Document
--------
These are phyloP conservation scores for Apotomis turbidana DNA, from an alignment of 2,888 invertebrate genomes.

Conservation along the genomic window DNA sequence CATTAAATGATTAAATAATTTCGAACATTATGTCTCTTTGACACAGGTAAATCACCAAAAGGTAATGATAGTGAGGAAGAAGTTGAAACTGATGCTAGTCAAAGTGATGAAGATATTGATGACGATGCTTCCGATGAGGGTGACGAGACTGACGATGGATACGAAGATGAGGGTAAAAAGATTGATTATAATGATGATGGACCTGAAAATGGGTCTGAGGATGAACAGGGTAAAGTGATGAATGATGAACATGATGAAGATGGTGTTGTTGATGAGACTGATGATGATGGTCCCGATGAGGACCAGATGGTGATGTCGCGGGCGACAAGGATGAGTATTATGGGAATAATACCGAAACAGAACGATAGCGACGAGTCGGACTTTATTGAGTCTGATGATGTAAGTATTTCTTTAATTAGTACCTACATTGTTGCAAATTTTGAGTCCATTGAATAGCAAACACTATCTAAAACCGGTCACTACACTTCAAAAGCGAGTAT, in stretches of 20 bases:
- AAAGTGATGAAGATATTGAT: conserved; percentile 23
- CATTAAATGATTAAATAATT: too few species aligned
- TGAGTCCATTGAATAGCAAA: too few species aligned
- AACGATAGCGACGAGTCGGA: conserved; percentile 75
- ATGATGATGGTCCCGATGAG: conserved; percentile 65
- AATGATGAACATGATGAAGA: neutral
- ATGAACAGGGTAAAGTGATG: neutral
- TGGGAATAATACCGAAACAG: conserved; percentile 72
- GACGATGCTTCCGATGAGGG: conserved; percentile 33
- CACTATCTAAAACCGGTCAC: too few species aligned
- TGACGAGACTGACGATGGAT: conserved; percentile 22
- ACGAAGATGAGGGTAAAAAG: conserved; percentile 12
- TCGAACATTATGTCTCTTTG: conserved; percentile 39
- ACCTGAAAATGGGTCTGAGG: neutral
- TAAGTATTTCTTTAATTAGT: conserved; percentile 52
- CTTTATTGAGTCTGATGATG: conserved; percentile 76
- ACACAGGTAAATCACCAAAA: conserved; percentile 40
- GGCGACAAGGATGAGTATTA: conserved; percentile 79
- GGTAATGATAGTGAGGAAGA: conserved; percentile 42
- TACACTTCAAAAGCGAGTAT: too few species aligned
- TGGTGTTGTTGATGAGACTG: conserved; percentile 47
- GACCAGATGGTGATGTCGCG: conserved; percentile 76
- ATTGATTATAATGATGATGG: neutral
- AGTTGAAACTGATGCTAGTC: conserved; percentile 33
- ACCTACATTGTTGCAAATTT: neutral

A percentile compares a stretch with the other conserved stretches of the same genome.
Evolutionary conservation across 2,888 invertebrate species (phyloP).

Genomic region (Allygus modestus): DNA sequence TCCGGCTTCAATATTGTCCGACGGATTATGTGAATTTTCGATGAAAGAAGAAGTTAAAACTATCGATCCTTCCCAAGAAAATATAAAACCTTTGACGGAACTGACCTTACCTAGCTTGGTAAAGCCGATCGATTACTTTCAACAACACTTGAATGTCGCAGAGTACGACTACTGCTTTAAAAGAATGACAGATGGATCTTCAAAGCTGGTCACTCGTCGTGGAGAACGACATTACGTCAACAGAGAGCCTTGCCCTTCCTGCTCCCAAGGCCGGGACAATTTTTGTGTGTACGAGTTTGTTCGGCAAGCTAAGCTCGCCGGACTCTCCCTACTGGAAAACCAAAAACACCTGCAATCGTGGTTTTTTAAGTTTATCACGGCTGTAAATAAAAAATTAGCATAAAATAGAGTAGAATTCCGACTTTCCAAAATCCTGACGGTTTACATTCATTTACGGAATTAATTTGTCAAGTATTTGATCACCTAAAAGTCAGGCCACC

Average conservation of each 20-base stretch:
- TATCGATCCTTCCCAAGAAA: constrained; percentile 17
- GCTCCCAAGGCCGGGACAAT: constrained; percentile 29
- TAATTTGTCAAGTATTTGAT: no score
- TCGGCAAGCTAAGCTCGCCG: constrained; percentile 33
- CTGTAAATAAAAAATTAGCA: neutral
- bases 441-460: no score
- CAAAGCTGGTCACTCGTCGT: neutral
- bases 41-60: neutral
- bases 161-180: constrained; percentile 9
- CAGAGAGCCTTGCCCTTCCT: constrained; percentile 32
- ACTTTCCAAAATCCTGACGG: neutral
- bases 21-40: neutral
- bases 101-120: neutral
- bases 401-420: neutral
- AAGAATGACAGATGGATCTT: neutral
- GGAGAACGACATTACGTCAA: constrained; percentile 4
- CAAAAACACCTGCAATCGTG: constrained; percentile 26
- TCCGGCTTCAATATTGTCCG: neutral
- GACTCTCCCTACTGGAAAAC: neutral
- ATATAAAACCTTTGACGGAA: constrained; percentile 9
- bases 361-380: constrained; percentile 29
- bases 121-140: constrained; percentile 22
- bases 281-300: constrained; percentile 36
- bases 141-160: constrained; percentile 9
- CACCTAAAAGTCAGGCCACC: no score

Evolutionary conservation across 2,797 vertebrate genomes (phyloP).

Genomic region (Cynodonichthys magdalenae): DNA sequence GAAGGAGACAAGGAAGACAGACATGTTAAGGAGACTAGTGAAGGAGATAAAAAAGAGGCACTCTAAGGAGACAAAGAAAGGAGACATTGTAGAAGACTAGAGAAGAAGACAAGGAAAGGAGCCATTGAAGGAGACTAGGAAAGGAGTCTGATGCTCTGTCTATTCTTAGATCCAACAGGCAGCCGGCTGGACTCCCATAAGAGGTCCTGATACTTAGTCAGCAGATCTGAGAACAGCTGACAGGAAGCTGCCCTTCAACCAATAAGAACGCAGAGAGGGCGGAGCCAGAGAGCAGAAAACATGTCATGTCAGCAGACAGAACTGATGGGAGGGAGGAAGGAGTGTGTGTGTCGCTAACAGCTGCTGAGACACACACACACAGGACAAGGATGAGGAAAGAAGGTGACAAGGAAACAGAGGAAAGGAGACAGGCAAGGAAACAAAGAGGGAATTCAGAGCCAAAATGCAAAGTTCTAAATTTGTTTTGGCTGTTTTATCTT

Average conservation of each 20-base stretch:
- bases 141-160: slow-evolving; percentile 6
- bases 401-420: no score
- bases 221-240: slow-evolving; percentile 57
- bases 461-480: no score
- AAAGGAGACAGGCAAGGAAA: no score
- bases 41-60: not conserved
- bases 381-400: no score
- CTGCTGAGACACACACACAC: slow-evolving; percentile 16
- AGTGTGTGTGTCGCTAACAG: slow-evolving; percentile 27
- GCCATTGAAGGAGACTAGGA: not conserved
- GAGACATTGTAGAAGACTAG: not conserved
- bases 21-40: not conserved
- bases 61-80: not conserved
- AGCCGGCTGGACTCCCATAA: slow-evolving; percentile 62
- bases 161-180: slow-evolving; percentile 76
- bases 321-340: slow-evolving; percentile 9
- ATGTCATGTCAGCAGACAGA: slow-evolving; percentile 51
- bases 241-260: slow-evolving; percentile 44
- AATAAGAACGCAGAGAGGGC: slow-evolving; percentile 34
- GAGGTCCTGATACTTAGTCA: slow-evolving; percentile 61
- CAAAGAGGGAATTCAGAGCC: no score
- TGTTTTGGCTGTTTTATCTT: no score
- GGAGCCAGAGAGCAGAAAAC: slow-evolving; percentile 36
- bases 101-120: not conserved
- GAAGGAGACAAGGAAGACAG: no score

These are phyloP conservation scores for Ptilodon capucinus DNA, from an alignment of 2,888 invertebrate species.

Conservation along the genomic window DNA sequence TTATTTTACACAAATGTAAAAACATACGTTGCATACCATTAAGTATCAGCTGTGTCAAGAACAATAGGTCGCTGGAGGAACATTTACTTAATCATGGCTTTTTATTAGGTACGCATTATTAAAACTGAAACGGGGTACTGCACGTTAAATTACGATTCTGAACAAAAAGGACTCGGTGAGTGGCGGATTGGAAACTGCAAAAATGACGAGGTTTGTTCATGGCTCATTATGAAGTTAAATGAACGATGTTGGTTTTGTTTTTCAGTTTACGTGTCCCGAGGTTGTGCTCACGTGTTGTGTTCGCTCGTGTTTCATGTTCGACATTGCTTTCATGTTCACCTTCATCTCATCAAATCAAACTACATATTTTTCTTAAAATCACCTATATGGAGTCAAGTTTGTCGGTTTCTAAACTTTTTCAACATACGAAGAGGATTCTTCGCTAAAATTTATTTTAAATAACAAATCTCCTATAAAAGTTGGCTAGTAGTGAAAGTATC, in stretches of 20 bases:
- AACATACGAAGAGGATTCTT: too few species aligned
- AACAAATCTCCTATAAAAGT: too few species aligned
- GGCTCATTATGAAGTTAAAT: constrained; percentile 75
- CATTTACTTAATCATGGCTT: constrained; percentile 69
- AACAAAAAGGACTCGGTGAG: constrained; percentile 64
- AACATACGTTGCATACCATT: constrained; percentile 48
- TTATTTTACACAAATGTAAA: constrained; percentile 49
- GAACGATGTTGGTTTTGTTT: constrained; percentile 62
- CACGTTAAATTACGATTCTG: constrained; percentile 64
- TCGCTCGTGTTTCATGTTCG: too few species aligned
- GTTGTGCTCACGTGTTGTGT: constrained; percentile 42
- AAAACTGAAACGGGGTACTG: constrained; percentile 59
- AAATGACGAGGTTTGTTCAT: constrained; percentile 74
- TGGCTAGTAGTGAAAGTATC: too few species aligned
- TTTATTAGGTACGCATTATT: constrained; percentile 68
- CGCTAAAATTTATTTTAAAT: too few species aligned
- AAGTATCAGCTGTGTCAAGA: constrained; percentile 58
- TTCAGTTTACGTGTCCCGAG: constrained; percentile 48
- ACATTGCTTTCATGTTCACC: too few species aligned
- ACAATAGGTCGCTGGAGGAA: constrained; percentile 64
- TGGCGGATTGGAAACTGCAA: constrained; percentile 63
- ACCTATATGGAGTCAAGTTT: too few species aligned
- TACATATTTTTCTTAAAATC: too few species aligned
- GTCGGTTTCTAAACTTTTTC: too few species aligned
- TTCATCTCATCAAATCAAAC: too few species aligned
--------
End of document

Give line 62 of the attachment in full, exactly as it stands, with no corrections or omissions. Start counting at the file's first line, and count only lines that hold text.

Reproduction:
- bases 221-240: slow-evolving; percentile 57